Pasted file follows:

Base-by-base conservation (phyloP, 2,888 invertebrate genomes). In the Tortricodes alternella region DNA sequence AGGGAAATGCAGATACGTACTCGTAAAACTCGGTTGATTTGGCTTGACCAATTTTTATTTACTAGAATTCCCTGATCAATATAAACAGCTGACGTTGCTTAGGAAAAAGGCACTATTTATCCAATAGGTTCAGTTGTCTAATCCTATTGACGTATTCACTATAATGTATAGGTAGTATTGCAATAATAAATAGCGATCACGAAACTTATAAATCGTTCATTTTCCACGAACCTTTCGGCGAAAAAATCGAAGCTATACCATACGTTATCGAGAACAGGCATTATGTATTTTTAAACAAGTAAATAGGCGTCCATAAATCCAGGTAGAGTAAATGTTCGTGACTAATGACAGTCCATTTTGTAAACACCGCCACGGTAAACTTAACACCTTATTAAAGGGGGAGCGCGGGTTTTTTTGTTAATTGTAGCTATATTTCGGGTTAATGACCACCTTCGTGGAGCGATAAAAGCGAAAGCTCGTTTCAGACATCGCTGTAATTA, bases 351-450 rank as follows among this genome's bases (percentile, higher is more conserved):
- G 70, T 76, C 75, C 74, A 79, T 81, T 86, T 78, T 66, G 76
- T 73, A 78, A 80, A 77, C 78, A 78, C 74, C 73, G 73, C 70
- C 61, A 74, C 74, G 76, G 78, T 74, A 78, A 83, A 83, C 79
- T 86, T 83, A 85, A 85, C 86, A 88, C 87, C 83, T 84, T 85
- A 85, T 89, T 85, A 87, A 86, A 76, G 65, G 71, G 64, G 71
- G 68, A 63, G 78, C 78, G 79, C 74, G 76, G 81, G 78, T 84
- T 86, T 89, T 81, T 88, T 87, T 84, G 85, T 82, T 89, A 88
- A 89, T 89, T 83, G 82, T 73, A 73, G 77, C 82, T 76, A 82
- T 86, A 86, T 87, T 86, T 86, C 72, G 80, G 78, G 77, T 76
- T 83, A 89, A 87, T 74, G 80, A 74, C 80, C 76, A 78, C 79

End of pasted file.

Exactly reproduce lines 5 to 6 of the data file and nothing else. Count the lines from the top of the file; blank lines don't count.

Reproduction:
- T 86, T 83, A 85, A 85, C 86, A 88, C 87, C 83, T 84, T 85
- A 85, T 89, T 85, A 87, A 86, A 76, G 65, G 71, G 64, G 71